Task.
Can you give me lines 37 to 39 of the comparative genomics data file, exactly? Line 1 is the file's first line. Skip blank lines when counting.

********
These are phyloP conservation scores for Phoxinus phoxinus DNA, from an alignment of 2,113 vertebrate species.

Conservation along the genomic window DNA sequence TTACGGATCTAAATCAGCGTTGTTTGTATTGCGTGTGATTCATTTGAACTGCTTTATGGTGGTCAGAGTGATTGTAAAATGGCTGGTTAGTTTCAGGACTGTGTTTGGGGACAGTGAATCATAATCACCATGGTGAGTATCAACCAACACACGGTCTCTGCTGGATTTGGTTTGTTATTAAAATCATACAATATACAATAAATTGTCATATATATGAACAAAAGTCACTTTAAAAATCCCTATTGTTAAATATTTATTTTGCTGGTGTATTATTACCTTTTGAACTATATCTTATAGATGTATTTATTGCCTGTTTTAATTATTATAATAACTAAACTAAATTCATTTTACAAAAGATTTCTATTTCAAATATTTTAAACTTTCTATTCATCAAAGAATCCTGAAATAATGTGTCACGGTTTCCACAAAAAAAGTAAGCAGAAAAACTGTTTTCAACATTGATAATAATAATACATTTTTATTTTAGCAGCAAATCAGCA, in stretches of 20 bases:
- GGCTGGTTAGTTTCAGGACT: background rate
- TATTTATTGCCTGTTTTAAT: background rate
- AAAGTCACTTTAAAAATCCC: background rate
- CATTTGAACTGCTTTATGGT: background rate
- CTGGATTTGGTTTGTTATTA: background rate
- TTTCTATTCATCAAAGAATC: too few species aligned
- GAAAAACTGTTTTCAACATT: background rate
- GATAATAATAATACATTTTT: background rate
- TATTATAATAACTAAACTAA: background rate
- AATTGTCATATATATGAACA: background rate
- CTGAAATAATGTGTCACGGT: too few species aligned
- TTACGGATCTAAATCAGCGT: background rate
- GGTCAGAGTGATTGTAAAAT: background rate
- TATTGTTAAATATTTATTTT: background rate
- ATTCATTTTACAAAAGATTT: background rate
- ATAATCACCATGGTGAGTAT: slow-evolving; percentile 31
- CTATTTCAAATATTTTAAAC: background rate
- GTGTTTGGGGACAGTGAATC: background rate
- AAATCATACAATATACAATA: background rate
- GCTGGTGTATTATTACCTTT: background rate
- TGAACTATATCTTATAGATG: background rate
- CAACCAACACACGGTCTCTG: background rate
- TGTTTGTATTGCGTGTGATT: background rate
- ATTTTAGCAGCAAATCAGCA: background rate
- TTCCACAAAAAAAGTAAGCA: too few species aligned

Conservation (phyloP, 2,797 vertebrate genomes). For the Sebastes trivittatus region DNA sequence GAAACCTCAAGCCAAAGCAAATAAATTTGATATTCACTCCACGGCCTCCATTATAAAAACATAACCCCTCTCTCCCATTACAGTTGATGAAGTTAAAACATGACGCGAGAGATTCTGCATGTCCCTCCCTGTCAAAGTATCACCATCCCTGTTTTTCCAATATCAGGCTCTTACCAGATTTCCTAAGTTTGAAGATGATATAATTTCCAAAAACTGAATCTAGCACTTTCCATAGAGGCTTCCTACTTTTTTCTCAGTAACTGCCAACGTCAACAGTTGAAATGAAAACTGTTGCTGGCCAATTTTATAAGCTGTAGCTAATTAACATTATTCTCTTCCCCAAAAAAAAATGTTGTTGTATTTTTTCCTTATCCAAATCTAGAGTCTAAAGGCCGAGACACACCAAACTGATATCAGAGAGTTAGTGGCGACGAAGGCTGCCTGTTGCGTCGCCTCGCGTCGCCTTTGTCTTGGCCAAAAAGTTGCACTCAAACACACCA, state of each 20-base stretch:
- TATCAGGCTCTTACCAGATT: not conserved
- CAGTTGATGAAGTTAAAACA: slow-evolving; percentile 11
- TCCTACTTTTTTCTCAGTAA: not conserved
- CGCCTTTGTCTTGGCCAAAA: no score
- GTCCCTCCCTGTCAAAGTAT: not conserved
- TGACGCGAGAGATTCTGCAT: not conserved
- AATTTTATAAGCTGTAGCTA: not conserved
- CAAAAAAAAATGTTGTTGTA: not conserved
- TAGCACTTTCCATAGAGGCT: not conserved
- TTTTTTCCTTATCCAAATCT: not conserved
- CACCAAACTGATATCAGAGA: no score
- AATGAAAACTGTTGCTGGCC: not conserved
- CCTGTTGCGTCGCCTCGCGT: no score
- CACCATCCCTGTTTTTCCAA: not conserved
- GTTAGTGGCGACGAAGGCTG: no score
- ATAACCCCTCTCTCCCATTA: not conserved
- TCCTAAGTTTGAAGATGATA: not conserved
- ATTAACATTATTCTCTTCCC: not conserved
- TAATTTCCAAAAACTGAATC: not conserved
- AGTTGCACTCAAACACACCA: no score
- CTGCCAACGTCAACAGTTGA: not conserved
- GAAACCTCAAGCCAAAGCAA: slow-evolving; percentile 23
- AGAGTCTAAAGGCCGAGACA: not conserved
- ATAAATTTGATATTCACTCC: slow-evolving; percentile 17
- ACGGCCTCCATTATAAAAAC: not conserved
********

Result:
- TAGCACTTTCCATAGAGGCT: not conserved
- TTTTTTCCTTATCCAAATCT: not conserved
- CACCAAACTGATATCAGAGA: no score